Performing interim looks with this high intensity is often not be feasible in practice for logistic reasons but is used here for illustration. The code below is taken from Harrell´s post and partly changed to the tidyverse framework.

Note that the simulations below as well as those in Harrell´s post are actually simulations with a single replicate, that is a single dataset is constructed and evaluated for each scenario. A more through evaluation would account for inter-study variability by adding an additional loop around everything. But the current simulations are sufficient for illustration.

## Simulate data

# Specifications
LKS <- 15   # Number of looks
N  <- 12*LKS    # Number of subjects
last_N <- N +1
scenarios=6   # Number of different true effects considered
theta     <- c(0, 1/2, 1, 3/2, 2, 5/2)   # true mean difference to consider
library(tidyverse)
# Simulate data
set.seed(512)
DATA <- tibble( subj=rep(seq(1:N), times=scenarios),
scenario=sort(rep(theta, times = N)),
X=rep(c(0, 1), times = N*scenarios/2),
my = X*scenario,
Y = rnorm(N*scenarios, mean=my, sd=2),
Group=factor(X, labels=c("Control", "Test")),
lks = rep(sort(rep(seq(1:LKS), times=N/LKS)), times=scenarios),
lksrev = (LKS+1)+desc(lks)) %>%
dplyr::select(subj, scenario, Group, Y, lksrev)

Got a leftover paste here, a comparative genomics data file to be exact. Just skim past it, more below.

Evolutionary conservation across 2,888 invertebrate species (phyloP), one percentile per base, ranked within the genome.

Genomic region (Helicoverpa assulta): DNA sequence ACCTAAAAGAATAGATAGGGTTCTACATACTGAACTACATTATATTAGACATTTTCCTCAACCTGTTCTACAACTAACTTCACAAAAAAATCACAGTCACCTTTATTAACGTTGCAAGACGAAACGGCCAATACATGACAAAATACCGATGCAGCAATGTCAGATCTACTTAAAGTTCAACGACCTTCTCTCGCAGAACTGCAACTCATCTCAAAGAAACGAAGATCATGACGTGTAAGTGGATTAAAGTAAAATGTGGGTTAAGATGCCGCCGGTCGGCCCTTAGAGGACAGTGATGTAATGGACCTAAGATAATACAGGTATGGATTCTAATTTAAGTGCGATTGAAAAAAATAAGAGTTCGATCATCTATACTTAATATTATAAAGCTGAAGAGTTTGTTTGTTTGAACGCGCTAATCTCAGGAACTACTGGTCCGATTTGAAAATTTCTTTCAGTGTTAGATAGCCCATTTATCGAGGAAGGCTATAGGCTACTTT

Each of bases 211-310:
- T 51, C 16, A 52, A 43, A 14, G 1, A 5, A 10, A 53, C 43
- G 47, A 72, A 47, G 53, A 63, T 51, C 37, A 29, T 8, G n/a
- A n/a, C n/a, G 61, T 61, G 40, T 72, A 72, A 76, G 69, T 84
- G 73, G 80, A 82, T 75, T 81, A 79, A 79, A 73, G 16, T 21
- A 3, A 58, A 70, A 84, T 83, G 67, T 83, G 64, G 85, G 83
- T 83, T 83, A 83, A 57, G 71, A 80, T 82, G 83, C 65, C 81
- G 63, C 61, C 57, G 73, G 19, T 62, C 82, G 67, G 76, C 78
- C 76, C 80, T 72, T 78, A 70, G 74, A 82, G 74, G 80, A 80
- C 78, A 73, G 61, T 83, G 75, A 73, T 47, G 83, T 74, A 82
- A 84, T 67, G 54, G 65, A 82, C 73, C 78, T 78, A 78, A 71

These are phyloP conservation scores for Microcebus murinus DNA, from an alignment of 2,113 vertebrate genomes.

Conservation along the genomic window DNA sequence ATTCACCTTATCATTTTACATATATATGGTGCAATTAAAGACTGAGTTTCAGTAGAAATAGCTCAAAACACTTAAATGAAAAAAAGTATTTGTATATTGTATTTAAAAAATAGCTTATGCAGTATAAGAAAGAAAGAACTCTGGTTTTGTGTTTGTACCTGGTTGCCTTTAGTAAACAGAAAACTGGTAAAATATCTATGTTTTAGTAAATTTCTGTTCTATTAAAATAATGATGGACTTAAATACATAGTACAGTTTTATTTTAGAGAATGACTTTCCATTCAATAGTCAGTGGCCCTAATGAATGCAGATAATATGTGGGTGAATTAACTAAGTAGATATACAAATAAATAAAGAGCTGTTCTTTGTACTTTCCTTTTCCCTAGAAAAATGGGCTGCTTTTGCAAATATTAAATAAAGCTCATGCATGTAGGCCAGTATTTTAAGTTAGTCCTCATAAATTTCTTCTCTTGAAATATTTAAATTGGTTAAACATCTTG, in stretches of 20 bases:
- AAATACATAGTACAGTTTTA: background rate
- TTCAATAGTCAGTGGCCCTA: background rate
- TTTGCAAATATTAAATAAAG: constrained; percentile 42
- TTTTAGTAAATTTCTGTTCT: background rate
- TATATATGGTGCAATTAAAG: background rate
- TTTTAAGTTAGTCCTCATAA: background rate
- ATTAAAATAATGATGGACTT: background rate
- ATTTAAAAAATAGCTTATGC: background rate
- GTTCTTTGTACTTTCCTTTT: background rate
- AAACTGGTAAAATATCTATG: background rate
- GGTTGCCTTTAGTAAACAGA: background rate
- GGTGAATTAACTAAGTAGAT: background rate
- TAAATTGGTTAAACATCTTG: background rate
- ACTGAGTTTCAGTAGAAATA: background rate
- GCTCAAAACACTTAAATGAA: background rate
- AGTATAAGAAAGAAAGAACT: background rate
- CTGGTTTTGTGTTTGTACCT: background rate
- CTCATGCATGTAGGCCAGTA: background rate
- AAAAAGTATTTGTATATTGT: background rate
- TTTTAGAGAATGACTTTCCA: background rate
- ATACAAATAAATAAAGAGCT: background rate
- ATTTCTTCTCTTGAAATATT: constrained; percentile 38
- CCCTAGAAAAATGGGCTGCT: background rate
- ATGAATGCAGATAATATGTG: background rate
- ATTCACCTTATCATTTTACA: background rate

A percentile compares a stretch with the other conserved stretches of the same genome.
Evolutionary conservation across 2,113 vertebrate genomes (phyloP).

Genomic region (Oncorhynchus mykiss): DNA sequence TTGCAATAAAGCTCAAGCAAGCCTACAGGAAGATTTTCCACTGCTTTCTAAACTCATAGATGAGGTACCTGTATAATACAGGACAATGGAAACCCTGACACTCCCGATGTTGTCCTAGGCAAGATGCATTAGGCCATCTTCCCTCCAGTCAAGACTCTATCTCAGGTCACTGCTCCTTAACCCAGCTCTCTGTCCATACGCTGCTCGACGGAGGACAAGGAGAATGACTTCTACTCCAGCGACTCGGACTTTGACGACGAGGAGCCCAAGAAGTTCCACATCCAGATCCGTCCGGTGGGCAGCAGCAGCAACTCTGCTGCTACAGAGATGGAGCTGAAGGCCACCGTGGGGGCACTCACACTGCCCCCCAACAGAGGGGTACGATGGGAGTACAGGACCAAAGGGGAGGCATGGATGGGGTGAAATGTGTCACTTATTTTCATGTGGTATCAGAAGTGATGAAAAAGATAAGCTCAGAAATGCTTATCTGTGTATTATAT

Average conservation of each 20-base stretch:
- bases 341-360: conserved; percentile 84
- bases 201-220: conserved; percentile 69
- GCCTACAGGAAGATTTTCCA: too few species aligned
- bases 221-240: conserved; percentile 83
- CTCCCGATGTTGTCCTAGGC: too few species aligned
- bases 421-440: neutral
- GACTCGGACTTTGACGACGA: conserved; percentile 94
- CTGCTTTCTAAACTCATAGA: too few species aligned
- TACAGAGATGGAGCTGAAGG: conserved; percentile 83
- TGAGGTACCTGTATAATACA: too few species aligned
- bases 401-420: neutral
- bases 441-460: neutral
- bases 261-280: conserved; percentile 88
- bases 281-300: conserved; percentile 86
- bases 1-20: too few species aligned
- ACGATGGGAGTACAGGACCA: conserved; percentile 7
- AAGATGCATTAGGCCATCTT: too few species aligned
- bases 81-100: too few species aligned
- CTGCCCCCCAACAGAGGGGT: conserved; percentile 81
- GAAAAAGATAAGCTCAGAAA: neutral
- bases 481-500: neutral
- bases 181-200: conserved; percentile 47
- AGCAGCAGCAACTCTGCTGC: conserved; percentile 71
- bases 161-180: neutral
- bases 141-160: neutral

# Group the patients into the different sets being analysed at each interim look.
DATA2 <- DATA %>%
group_by(scenario) %>%
uncount(lksrev) %>%
group_by(scenario, subj) %>%
mutate(lks = (LKS+1)+desc(row_number()))
# Calculate the sufficient statistics at each interim look
DATA3 <- DATA2 %>%
group_by(scenario, Group, lks) %>%
mutate(lks_group=row_number()) %>%
group_by(scenario,  lks, Group) %>%
summarise(Mean =mean(Y), sd=sd(Y), n=n()) %>%
mutate(Previous = lag(Mean),
Mean_diff = Mean - Previous,
SE = sqrt(2/n)*sd)
# Difference in means and it´s Standard errors
#(to use in the calculation of the posterior probability)
DATA4 <- DATA3 %>%
filter(Group == "Test")

In the graph we see the estimated averages and 2*SE bars for the different interim looks. The SE´s gradually decrease with the accumulation of data. ## Calculate the posterior probabilities

library(Hmisc)
# The three priors for theta, with different tail probabilities
ptails <- c(0.1, 0.2, 0.45)

PostProbs <- DATA4 %>%
expand_grid(ptails) %>%
mutate(
# Posterior mean and SD for theta